We discover that most of our judgements about people are useless, without validity, and inappropriate.
We give up the words ought, should, and meant to be - about ourselves as well as about others.
We give up thinking of things in terms of right/wrong, negative/positive, good/bad.
We stop telling our adult children what to do and trying to take responsibility for them because we finally realize that they are grown up. We just give them the help they ask for— if we find that possible and appropriate.
We stop telling our parents what to do and how to run their lives because we finally realize that we are grown up. We just give them the help they ask for - if we find that possible and appropriate.
We stop telling friends and acquaintances (indeed, everyone) how to run their lives. We realize that, whether they are competent or not, they are going to do so anyway and it is not in our best interests - or theirs - to try to control them.
We stop telling our spiritual teachers how to manage their lives. We assume that they are probably reasonably adult and that they are going to do their own thing anyway. We just give them the help they ask for - if we find that possible and appropriate.
We discover that helping people and fixing them are not the same thing at all. We cease trying to fix them when they have not expressed a desire to be fixed. We cease trying to fix them even when they have asked to be fixed because we know that only they can fix themselves.
We discover that one of the greatest gifts we can give others is unconditional respect.
We discover that asking for help works.
We discover that prayer works.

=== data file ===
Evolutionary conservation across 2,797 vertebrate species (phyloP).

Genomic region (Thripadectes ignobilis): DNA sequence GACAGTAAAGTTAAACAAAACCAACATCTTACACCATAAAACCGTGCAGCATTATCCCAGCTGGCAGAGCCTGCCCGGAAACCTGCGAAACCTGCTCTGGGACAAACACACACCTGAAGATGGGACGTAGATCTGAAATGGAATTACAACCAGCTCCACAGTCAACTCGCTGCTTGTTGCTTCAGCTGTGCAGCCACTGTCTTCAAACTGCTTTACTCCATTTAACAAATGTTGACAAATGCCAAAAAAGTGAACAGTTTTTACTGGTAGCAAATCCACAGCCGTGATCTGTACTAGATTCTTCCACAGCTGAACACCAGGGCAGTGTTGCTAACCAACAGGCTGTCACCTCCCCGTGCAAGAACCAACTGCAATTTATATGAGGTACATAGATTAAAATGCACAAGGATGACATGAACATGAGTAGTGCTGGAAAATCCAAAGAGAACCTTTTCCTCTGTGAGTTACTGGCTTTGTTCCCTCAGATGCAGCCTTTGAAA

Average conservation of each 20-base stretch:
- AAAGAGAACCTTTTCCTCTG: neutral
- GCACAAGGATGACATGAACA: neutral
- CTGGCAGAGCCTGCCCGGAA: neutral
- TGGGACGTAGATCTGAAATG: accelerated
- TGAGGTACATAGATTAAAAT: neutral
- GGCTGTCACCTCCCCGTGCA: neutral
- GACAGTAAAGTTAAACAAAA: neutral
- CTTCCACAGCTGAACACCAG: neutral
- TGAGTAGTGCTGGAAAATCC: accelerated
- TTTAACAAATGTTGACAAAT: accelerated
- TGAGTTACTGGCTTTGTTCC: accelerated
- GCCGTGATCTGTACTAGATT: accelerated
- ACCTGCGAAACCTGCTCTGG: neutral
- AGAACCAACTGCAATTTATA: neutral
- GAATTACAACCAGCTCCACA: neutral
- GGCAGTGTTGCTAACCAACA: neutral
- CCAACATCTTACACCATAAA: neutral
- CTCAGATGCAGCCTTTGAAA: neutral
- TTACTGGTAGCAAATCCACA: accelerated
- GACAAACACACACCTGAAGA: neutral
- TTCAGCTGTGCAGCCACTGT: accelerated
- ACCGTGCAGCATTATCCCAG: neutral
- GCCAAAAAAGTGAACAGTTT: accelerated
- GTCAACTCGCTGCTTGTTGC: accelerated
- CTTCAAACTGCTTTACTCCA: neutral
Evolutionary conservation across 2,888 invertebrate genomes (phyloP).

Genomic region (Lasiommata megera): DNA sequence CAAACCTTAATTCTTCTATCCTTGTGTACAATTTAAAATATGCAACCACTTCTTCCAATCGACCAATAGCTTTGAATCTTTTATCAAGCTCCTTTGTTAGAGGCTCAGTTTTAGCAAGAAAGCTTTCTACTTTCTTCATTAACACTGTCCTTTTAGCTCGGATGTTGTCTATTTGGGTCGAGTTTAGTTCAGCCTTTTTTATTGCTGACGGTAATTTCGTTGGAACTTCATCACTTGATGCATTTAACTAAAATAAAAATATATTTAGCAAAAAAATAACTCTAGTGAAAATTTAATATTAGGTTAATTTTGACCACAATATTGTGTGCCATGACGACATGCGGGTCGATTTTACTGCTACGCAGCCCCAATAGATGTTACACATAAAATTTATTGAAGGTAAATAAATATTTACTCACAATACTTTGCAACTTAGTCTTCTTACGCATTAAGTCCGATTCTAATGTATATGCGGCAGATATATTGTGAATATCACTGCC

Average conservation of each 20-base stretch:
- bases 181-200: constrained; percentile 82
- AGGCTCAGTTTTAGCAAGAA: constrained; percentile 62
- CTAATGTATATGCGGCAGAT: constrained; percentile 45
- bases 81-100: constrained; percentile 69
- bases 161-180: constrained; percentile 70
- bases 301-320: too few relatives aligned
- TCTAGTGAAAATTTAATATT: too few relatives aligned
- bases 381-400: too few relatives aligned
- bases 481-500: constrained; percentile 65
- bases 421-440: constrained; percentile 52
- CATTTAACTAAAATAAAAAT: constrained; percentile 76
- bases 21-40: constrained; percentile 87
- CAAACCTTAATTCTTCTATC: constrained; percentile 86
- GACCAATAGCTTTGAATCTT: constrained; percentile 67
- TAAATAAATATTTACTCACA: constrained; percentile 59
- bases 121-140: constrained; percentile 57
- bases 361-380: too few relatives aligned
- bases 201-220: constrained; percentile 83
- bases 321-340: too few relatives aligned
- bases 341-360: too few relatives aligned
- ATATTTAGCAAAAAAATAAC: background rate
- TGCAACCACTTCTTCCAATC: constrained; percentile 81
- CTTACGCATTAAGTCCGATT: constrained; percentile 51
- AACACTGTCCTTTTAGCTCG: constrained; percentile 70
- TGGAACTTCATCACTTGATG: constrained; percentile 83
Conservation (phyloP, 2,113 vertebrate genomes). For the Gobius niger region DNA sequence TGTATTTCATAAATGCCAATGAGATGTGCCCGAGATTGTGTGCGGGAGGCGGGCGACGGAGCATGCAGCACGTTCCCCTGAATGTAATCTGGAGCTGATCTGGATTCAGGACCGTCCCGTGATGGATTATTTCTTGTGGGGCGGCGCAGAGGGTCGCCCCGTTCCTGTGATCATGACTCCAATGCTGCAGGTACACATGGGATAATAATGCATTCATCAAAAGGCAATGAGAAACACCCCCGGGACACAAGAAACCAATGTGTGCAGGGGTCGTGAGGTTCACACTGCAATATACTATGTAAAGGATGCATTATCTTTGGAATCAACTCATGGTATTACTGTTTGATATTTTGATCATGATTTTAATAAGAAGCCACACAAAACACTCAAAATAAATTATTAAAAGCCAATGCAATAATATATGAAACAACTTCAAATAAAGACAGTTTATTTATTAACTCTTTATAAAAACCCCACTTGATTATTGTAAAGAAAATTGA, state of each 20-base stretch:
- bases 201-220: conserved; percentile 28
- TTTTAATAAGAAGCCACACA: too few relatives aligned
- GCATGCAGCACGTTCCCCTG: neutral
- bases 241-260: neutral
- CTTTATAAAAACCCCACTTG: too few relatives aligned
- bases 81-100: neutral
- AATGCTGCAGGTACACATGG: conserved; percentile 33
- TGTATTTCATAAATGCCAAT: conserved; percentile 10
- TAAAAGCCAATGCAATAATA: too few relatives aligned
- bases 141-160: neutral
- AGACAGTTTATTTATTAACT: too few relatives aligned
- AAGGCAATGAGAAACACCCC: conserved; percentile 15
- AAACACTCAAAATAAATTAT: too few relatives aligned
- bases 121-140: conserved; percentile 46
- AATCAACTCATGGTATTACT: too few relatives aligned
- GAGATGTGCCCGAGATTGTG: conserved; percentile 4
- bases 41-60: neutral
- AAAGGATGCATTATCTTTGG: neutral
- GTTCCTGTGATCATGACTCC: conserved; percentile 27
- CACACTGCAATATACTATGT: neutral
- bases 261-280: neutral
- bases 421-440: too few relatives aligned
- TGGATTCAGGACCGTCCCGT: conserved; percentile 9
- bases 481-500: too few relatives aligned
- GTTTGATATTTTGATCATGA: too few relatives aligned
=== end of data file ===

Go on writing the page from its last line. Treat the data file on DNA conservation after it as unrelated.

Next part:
We learn about unconditional giving. We learn to give without strings, conditions, expectations, or attachments.
We learn unconditional receiving, which is even harder than unconditional giving. Somewhere in this we learn unconditional asking.
We discover what unconditional love really is.
We do what we can for ourselves and then ask for help, unconditionally asking, unconditionally receiving.
We learn about trust, joy, serenity, and all that. We learn to trust the process.
People learn these things in varying order and at varying stages of their lives. This process is made more difficult by the fact that we have to learn each one of these things on three different levels:
As you might suppose, the first level is relatively easy and the last is very much more difficult to achieve than the others. It often seems to require something on the order of divine intervention.
The good thing is that, once you get something on all three levels, you've really got it and don't need to learn it again in this life or any other. The bad thing is that there is a lot of stuff I've left out of this list - some because I've forgotten it and some, doubtless, because they are things I don't even know about and still have to learn myself.
Copyright © 1996. Jessica Macbeth. All rights reserved. This article may not be reproduced without written permission from the author.
This first appeared in Otherworld Arts, January 1996.